- Ideas for text-dependent questions
There are three categories of text-dependent questions: after the first reading, after the second/third reading, and for synthesizing/interpreting the knowledge. They require different levels of understanding. There are some ideas for each category:
1. Main ideas and details (the first reading)
- What are the key ideas in the passage?
- What is the main theme?
- Who are the main characters?
- What is the main conflict of the story?
- What is the author’s message?
- What is the moral lesson of the story?
- How does the main character show his/her feelings/beliefs?
2. Style and patterns (the second/further readings)
- What does the symbol of … mean?
- Describe the composition of the text.
- Define the genre of a passage.
- From what perspective is this story told?
- Who is the narrator?
- What does the word … mean?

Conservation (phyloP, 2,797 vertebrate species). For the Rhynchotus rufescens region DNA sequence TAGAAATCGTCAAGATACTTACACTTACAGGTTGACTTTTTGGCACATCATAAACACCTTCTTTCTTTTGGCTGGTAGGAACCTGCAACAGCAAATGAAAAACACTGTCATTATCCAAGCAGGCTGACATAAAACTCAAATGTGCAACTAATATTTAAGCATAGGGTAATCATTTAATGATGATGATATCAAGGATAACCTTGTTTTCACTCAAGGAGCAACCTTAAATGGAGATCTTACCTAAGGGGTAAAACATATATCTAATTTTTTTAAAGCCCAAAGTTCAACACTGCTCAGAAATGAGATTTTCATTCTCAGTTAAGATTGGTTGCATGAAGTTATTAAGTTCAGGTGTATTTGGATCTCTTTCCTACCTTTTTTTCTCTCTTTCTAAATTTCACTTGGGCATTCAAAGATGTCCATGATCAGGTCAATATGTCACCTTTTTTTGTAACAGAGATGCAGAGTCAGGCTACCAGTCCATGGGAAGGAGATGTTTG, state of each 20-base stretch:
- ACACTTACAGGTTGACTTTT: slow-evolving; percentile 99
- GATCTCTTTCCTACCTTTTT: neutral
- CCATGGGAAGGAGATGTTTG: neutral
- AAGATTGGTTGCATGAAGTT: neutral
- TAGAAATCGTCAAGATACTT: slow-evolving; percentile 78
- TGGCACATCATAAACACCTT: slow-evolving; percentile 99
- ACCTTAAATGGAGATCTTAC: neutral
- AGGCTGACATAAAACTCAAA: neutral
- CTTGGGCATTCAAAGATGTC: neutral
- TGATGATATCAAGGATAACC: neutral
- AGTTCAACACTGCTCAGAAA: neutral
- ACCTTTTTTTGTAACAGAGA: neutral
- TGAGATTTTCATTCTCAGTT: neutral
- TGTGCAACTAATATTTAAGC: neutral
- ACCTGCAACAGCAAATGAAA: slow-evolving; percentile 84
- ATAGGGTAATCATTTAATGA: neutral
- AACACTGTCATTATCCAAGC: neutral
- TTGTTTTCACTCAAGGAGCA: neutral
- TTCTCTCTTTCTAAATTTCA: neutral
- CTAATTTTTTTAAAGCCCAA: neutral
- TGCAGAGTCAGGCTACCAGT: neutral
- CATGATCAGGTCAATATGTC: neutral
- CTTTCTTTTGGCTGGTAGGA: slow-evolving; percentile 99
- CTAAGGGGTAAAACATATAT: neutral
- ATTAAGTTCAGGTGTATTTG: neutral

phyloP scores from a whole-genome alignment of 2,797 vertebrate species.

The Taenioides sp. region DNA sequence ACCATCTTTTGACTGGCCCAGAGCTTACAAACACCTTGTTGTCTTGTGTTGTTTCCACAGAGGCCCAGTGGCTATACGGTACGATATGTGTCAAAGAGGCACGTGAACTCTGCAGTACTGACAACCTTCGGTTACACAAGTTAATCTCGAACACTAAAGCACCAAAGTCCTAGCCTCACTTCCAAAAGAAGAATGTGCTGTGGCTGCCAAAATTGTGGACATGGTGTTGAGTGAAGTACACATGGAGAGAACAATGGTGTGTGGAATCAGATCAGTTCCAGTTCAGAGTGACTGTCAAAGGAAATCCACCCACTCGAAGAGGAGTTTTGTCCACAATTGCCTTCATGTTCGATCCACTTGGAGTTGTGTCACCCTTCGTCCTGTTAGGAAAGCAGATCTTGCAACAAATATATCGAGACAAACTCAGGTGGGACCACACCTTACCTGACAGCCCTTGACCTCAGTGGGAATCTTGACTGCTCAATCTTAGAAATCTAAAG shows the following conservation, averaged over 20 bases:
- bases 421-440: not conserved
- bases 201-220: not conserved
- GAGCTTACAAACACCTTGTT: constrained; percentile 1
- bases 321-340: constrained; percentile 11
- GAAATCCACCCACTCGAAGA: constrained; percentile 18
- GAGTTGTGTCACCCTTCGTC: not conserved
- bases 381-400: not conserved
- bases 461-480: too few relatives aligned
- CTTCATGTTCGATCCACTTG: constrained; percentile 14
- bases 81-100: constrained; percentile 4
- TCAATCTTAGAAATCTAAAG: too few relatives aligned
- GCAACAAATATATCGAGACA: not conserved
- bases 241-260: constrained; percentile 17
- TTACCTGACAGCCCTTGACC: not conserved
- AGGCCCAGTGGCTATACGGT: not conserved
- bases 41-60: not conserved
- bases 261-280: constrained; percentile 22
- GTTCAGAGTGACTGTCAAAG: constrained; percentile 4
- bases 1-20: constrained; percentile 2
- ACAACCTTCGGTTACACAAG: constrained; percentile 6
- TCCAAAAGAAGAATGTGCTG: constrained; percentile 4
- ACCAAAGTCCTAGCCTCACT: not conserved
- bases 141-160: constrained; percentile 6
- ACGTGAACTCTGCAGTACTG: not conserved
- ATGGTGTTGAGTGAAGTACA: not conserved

3. Interpreting of knowledge
- Describe the character using specific examples.
- What’s the author’s point of view on the topic?
- What connections does the writer use in the text?
- What is the tone of the passage?
- Compare two texts on the same topic.
- Write a summary of two texts.
How to write a close reading essay
A close reading essay is a specific type of academic paper. It requires more time and energy than a standard college essay. Along with the habitual stages of the writing process, you’ll also have to pass a close reading itself and answer text-dependent questions. However, a close reading essay doesn’t require additional research, as it’s based on one source.
1. Do a close reading of a text
We’ve described this process in detail in the first part of our article. Don’t miss important steps!
2. Make annotations
Although the close reading process includes taking notes, you need to make annotations of another kind if you want to write a close reading essay. Write down ideas and arguments that come to your mind during the reading or right after. You may also compose an outline to structure them properly.